Erwin Quinones, the Deputy Executive Director of Samdhana for Philippines and Mekong, recognized the hard work of the community in restoring the forest in the area. He also shared that in various communities in Cagayan de Oro, Misamis Oriental and Bukidnon, with whom Samdhana works with, they have been establishing endemic tree nurseries, and conducting tree-growing regularly. With the help of these partner communities, we are already on the way towards the goal of planting 20,000 trees, and even more. He encouraged everyone to contribute to 20@20, by organizing community tree-growing events and connect with Samdhana, and with other communities.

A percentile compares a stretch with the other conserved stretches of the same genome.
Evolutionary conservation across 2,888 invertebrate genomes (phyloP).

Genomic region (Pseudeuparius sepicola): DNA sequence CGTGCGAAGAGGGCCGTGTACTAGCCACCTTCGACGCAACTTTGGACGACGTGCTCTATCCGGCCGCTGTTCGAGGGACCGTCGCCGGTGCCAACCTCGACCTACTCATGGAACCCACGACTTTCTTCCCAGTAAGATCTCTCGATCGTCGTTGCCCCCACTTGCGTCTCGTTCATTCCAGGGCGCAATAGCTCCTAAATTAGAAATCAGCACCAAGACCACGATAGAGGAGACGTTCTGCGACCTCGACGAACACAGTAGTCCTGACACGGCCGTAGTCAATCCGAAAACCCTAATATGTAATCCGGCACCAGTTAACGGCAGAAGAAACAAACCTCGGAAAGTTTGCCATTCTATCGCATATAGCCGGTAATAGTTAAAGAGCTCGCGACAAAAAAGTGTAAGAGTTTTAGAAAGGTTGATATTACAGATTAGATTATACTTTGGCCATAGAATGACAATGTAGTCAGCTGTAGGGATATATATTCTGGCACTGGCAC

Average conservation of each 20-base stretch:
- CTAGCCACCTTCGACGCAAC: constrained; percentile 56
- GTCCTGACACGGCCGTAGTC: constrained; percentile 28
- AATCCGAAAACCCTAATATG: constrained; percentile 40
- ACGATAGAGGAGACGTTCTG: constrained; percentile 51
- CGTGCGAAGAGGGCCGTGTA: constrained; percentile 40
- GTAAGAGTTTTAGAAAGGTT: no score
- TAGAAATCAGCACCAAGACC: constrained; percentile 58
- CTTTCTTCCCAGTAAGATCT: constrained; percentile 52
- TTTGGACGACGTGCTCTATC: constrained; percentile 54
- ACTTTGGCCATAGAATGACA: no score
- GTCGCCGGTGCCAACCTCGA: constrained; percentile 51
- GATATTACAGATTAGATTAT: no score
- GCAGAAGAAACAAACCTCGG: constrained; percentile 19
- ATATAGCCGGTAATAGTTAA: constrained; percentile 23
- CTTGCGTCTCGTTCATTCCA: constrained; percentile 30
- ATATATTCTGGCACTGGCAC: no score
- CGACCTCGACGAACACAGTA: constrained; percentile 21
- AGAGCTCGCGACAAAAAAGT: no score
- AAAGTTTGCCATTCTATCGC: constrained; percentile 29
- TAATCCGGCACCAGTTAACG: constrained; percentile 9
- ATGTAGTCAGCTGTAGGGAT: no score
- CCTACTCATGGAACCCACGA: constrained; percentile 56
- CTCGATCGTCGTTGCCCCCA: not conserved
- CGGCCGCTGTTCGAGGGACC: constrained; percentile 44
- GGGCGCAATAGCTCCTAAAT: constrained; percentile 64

Rosemarie Delada, the President of Kababaihan sa Panlablaba (KASAP) and Nanay Perlita and shared their experiences and efforts in improving the environment for their children’s future. It was heartwarming to hear that, before, for Nanay Perlita, it was very difficult for her to join in activities. She did not even think that they would be the ones initiating projects in their community, but now, she is actively taking part in their reforestation and agro-ecology projects.